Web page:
Furthermore, the energy mix itself is undergoing a paradigm shift. The integration of sustainable alternatives alongside established methods creates a landscape rife with investment potential.
For advisors seeking to capitalize on this opportunity, a deep understanding of available energy fund options is paramount. By moving beyond traditional benchmarks and embracing the sector's multifaceted nature, advisors can unlock a wider range of potential returns for their clients while navigating the exciting transformation of the energy world.
Finsum: Do passive indexes fully capture the investment opportunity today’s energy sector presents?
Lower prices for crude oil and natural gas will lead to a more than 30% decline in earnings for the energy sector in Q4. In contrast, the S&P 500 is expected to see a 1.4% drop in earnings. However, these numbers are somewhat skewed by the 7 largest, mega cap tech stocks which have seen a 53.7% increase in earnings. Subtracting these stocks from the S&P 500 reveals earnings decline of 10.5% for the index.
Overall, energy will see the biggest decline in earnings among all sectors. The weakness was recently highlighted by top-line misses for Exxon Mobil and Chevron. The biggest losses are expected in Oil & Gas Refining and Marketing with a 63% contraction in earnings, followed by Integrated Oil & Gas at -34%, and Oil & Gas Exploration & Production with a 20% drop. On the other side, Oil & Gas Equipment & Services and Oil & gas Storage & Transportation, both saw earnings growth.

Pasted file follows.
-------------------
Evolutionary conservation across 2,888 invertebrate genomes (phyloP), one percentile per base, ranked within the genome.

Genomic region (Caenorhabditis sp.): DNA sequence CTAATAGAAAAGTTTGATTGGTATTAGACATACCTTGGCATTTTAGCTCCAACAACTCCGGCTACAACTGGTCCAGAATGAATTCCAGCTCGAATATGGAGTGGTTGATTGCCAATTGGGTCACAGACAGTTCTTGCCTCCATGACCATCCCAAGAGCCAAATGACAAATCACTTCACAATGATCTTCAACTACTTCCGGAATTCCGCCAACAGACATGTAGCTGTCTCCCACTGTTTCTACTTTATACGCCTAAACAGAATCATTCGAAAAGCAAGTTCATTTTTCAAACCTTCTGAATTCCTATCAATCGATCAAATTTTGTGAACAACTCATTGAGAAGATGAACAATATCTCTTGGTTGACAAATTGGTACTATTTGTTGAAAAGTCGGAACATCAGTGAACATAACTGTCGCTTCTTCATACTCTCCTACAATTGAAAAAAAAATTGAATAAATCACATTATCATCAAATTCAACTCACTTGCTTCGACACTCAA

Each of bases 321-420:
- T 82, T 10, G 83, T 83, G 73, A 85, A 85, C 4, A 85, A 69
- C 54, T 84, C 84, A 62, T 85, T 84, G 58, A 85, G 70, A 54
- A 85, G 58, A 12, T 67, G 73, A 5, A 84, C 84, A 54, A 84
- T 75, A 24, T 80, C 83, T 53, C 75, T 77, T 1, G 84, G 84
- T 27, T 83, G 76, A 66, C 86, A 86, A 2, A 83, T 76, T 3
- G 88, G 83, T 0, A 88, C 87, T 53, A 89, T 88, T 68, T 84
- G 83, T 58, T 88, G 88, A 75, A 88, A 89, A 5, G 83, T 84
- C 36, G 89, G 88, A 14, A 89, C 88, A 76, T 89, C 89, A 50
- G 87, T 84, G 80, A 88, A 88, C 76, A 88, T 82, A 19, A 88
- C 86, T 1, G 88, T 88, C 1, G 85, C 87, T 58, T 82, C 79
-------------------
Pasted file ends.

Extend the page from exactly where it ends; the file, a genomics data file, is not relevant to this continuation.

Many producers are dealing with a bearish outlook for oil and gas prices due to weaker demand from Europe and China despite elevated geopolitical risks. At the same time, these producers are dealing with higher costs due to inflation, creating incentives to increase revenue by adding production.
Finsum: As Q4 earnings season enters its later stages, it’s clear that the energy sector will see the biggest decline in earnings. Here are some of the major factors behind the drop.
The last couple of years have been a wild ride for energy markets including developments like oil prices briefly going negative during the pandemic, Saudi Arabia releasing supply to discipline OPEC members, Russia’s invasion of Ukraine, etc. While some volatility and uncertainty is assured given geopolitics, investors in the sector will be rewarded for having a long-term mindset and focus on fundamentals.
This includes being aware of the trends shaping the industry. In terms of oil, it’s clear that supply and demand is trumping geopolitical risk. This is evident as oil prices remain under $80 per barrel despite a large increase in MidEast tensions and the war between Russia and Ukraine continuing. More relevant to price is that production remains plentiful, especially from the US, while demand has been less strong than expected due to weakness from China and Europe.
Another trend is that M&A should continue in the sector following a slew of deals at the end of last year. Large producers are eager to lock down high-quality properties. Valuations also remain attractive, while companies in the sector have large amounts of cash on the balance sheet following years of capital discipline.
Finally, investments in renewables will continue despite recent struggles. The IEA is forecasting that 460 gigawatts of renewable energy production will be added. In the US, the EIA sees wind and solar production surpassing coal for the first time.
Finsum: Oil prices have remained under $80 per barrel despite a slew of geopolitical risks due to robust supply and weaker than expected demand.